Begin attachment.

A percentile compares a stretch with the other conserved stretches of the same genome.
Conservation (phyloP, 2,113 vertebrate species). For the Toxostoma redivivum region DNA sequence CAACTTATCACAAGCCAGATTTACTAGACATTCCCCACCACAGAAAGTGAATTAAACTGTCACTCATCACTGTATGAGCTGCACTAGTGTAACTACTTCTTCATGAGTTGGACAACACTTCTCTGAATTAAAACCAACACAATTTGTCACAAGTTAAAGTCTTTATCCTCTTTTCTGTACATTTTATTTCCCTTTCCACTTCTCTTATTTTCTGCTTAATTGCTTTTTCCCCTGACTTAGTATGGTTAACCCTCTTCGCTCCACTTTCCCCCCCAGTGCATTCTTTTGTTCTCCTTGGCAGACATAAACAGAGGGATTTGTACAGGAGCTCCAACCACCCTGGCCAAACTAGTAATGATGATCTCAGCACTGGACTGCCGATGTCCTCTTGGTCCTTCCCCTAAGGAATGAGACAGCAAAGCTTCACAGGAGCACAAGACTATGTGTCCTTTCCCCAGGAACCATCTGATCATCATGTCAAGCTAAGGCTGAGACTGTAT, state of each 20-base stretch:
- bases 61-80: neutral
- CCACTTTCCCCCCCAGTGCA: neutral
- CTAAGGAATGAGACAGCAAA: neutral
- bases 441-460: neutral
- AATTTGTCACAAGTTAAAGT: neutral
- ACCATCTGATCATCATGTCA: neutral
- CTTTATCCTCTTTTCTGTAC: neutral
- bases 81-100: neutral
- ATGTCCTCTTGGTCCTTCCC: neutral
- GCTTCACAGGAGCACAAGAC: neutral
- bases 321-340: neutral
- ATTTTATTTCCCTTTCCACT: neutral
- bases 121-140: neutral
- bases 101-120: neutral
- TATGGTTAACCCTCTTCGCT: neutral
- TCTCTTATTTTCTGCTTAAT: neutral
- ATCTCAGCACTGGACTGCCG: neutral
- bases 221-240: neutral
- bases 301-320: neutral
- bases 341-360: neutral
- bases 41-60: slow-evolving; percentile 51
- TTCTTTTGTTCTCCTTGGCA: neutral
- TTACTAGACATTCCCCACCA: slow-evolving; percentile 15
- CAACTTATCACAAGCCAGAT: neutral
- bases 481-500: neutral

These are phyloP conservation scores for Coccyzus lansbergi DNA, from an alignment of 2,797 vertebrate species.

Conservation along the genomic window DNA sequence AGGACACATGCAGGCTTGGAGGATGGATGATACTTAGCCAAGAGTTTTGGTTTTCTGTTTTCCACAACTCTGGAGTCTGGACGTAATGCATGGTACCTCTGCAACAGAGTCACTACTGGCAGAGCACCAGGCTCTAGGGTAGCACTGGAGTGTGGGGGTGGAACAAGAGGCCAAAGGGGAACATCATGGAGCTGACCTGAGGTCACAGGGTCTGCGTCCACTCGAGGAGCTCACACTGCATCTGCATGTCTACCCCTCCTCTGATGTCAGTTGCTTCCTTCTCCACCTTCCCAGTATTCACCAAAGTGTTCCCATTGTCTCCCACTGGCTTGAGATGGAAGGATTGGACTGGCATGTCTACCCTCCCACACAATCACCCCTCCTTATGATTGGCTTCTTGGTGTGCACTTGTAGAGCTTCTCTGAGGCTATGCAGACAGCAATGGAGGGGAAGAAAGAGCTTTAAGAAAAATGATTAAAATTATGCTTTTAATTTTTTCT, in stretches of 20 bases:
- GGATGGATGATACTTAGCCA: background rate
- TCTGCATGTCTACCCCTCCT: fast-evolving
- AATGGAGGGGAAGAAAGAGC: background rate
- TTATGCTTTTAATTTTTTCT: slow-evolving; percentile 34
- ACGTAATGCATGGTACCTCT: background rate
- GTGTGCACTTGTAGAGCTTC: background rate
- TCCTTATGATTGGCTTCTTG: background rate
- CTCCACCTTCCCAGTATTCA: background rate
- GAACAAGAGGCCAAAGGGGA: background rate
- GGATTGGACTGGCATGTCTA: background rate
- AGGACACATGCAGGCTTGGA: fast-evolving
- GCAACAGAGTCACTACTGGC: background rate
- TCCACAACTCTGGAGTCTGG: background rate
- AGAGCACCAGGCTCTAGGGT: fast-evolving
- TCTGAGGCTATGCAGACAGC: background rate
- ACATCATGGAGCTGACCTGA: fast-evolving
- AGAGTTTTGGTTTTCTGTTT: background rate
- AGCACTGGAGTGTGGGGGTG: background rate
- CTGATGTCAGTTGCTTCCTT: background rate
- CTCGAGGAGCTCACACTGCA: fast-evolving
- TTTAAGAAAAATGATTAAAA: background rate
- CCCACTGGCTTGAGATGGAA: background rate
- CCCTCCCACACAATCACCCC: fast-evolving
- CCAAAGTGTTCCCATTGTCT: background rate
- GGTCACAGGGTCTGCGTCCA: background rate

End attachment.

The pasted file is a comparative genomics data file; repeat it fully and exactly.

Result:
A percentile compares a stretch with the other conserved stretches of the same genome.
Conservation (phyloP, 2,113 vertebrate species). For the Toxostoma redivivum region DNA sequence CAACTTATCACAAGCCAGATTTACTAGACATTCCCCACCACAGAAAGTGAATTAAACTGTCACTCATCACTGTATGAGCTGCACTAGTGTAACTACTTCTTCATGAGTTGGACAACACTTCTCTGAATTAAAACCAACACAATTTGTCACAAGTTAAAGTCTTTATCCTCTTTTCTGTACATTTTATTTCCCTTTCCACTTCTCTTATTTTCTGCTTAATTGCTTTTTCCCCTGACTTAGTATGGTTAACCCTCTTCGCTCCACTTTCCCCCCCAGTGCATTCTTTTGTTCTCCTTGGCAGACATAAACAGAGGGATTTGTACAGGAGCTCCAACCACCCTGGCCAAACTAGTAATGATGATCTCAGCACTGGACTGCCGATGTCCTCTTGGTCCTTCCCCTAAGGAATGAGACAGCAAAGCTTCACAGGAGCACAAGACTATGTGTCCTTTCCCCAGGAACCATCTGATCATCATGTCAAGCTAAGGCTGAGACTGTAT, state of each 20-base stretch:
- bases 61-80: neutral
- CCACTTTCCCCCCCAGTGCA: neutral
- CTAAGGAATGAGACAGCAAA: neutral
- bases 441-460: neutral
- AATTTGTCACAAGTTAAAGT: neutral
- ACCATCTGATCATCATGTCA: neutral
- CTTTATCCTCTTTTCTGTAC: neutral
- bases 81-100: neutral
- ATGTCCTCTTGGTCCTTCCC: neutral
- GCTTCACAGGAGCACAAGAC: neutral
- bases 321-340: neutral
- ATTTTATTTCCCTTTCCACT: neutral
- bases 121-140: neutral
- bases 101-120: neutral
- TATGGTTAACCCTCTTCGCT: neutral
- TCTCTTATTTTCTGCTTAAT: neutral
- ATCTCAGCACTGGACTGCCG: neutral
- bases 221-240: neutral
- bases 301-320: neutral
- bases 341-360: neutral
- bases 41-60: slow-evolving; percentile 51
- TTCTTTTGTTCTCCTTGGCA: neutral
- TTACTAGACATTCCCCACCA: slow-evolving; percentile 15
- CAACTTATCACAAGCCAGAT: neutral
- bases 481-500: neutral

These are phyloP conservation scores for Coccyzus lansbergi DNA, from an alignment of 2,797 vertebrate species.

Conservation along the genomic window DNA sequence AGGACACATGCAGGCTTGGAGGATGGATGATACTTAGCCAAGAGTTTTGGTTTTCTGTTTTCCACAACTCTGGAGTCTGGACGTAATGCATGGTACCTCTGCAACAGAGTCACTACTGGCAGAGCACCAGGCTCTAGGGTAGCACTGGAGTGTGGGGGTGGAACAAGAGGCCAAAGGGGAACATCATGGAGCTGACCTGAGGTCACAGGGTCTGCGTCCACTCGAGGAGCTCACACTGCATCTGCATGTCTACCCCTCCTCTGATGTCAGTTGCTTCCTTCTCCACCTTCCCAGTATTCACCAAAGTGTTCCCATTGTCTCCCACTGGCTTGAGATGGAAGGATTGGACTGGCATGTCTACCCTCCCACACAATCACCCCTCCTTATGATTGGCTTCTTGGTGTGCACTTGTAGAGCTTCTCTGAGGCTATGCAGACAGCAATGGAGGGGAAGAAAGAGCTTTAAGAAAAATGATTAAAATTATGCTTTTAATTTTTTCT, in stretches of 20 bases:
- GGATGGATGATACTTAGCCA: background rate
- TCTGCATGTCTACCCCTCCT: fast-evolving
- AATGGAGGGGAAGAAAGAGC: background rate
- TTATGCTTTTAATTTTTTCT: slow-evolving; percentile 34
- ACGTAATGCATGGTACCTCT: background rate
- GTGTGCACTTGTAGAGCTTC: background rate
- TCCTTATGATTGGCTTCTTG: background rate
- CTCCACCTTCCCAGTATTCA: background rate
- GAACAAGAGGCCAAAGGGGA: background rate
- GGATTGGACTGGCATGTCTA: background rate
- AGGACACATGCAGGCTTGGA: fast-evolving
- GCAACAGAGTCACTACTGGC: background rate
- TCCACAACTCTGGAGTCTGG: background rate
- AGAGCACCAGGCTCTAGGGT: fast-evolving
- TCTGAGGCTATGCAGACAGC: background rate
- ACATCATGGAGCTGACCTGA: fast-evolving
- AGAGTTTTGGTTTTCTGTTT: background rate
- AGCACTGGAGTGTGGGGGTG: background rate
- CTGATGTCAGTTGCTTCCTT: background rate
- CTCGAGGAGCTCACACTGCA: fast-evolving
- TTTAAGAAAAATGATTAAAA: background rate
- CCCACTGGCTTGAGATGGAA: background rate
- CCCTCCCACACAATCACCCC: fast-evolving
- CCAAAGTGTTCCCATTGTCT: background rate
- GGTCACAGGGTCTGCGTCCA: background rate